Dzik, J. A beaked herbivorous archosaurs with dinosaur affinities from the early Late Triassic of Poland. Journal of Vertebrate Paleontology 23:556-574.

Ezcurra, M.D. 2007. A review of the systematic position of the dinosauriform archosaur Eucoelophysis baldwini Sullivan & Lucas, 1999 from the Upper Triassic of New Mexico, USA. Geodiversitas 28:649-684.

Furin, S., Preto, N., Rigo, M., Roghi, G., Gianolla, P., Crowley, J.L., and S. A. Bowring. 2006. High-precision U-Pb zircon age from the Triassic of Italy: Implications for the Triassic time scale and the Carnian origin of calcareous nannoplankton and dinosaurs. Geology 34:1009-1012.

Irmis, R.B., Parker, W.G., Nesbitt, S.J., and J. Liu, 2007a. Early ornithischian dinosaurs: the Triassic Record. Historical Biology 19:3-22.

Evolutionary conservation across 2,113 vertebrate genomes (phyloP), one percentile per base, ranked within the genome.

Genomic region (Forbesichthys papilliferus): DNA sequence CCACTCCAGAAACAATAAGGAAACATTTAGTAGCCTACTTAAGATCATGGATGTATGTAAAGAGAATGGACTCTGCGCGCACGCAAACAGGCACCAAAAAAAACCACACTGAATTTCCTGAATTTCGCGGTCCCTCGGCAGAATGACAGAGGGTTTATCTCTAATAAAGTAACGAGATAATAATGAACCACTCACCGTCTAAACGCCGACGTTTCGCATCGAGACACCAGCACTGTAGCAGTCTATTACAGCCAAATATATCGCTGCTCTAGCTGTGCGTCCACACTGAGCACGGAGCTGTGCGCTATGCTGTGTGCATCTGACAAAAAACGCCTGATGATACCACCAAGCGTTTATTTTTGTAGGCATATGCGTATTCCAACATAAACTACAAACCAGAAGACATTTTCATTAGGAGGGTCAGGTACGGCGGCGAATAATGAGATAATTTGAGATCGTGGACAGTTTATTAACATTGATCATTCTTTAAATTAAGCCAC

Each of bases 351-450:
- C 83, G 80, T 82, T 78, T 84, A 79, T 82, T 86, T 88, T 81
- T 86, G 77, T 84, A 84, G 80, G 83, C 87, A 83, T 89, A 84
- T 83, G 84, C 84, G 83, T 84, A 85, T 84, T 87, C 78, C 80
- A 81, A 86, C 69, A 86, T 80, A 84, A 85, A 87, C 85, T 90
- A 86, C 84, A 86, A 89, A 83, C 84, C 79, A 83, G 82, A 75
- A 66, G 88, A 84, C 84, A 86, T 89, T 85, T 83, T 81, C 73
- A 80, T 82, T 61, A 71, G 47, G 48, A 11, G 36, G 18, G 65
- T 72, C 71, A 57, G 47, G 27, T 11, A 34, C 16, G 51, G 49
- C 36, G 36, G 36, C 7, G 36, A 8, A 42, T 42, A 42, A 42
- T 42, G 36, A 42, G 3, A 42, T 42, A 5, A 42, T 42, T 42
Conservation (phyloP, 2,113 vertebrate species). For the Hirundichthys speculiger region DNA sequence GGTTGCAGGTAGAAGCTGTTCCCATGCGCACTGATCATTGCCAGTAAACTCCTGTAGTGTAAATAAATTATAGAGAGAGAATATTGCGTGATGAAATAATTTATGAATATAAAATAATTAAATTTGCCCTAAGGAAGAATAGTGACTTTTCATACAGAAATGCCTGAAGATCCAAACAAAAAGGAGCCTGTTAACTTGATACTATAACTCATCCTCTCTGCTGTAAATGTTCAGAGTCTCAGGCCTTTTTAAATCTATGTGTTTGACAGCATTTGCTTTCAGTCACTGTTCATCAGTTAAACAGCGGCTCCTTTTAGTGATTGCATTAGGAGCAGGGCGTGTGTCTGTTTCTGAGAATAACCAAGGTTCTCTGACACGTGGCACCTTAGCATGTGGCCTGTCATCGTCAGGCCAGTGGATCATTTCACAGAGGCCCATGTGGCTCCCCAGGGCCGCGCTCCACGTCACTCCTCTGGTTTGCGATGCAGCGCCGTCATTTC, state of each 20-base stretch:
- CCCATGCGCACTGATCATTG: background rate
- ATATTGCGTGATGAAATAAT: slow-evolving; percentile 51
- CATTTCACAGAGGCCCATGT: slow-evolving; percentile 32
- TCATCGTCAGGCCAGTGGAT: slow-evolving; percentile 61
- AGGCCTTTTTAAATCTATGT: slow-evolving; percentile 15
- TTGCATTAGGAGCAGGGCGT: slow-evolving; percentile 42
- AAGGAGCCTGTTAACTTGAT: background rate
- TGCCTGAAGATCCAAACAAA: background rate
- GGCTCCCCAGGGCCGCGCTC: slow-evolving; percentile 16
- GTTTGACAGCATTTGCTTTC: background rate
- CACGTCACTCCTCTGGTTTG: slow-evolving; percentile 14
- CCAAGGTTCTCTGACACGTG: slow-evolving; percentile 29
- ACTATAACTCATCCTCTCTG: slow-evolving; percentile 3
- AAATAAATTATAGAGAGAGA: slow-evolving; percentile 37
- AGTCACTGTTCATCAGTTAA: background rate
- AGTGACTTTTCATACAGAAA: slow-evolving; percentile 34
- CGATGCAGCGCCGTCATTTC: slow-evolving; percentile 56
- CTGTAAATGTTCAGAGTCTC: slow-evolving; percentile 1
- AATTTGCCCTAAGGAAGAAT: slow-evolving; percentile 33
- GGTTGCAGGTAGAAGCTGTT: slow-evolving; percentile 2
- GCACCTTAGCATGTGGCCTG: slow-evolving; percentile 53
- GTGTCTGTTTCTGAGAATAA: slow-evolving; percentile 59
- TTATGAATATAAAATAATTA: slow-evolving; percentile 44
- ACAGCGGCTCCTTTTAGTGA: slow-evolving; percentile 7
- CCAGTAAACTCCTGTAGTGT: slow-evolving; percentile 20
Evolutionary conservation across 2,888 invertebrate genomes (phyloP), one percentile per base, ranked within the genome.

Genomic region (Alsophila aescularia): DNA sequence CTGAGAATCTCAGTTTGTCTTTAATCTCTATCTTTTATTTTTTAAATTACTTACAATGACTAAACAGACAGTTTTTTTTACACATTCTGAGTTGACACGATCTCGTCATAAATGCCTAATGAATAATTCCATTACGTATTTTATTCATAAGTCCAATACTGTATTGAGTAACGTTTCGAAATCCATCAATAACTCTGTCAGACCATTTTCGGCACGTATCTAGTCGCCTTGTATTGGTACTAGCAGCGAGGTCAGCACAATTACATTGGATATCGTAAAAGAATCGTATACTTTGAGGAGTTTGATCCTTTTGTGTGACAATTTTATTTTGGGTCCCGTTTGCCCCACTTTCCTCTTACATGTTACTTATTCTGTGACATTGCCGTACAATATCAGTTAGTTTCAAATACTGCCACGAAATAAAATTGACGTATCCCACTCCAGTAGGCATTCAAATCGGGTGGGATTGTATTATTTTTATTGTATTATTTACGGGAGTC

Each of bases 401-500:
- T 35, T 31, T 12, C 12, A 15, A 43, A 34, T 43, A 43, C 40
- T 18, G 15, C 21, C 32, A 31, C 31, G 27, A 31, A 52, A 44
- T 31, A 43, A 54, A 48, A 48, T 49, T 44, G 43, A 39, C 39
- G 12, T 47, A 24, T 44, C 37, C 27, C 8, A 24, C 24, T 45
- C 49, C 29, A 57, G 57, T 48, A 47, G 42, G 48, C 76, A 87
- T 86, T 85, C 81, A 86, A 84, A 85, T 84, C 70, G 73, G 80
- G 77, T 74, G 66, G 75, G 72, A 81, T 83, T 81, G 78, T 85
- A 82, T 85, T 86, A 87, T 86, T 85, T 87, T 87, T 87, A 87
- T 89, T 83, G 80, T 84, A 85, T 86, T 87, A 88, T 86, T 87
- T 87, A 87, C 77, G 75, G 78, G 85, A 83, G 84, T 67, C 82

Irmis, R.B., Nesbitt, S.J., Padian, K., Smith, N.D., Turner, A.H., Woody, D., and A. Downs. 2007b. A Late Triassic dinosauromorph assemblage from New Mexico and the rise of dinosaurs. Science 317:358-361.

Muttoni, G., Kent, D. V., Olsen, P. E., DiStefano, P., Lowrie, W., Bernasconi, S. M., and F. M. Hernández. 2004. Tethyan magnetostratigraphy from Pizzo Mondello (Sicily) and correlation to the Late Triassic Newark astrochronological polarity timescale. Geological Society of America Bulletin 116:1043-1058.

Nesbitt, S.J, and M.A. Norell. 2006. Extreme convergence in the body plans of an
early suchian (Archosauria) and ornithomimid dinosaurs (Theropoda). Proceedings of the Royal Society of London Series B 273: 1045–1048.

Nesbitt, S.J., Irmis, R.B., and W.G. Parker, 2007. A critical reevaluation of the Late Triassic dinosaur taxa of North America. Journal of Systematic Palaeontology 5:209-243.

Parker, W.G., Irmis, R.B., Nesbitt, S.N., Martz, J. W., and L. S. Browne, 2005. The pseudosuchian Revueltosaurus callenderi and its implications for the diversity of early ornithischian dinosaurs. Proceedings of the Royal Society London B 272:963-969.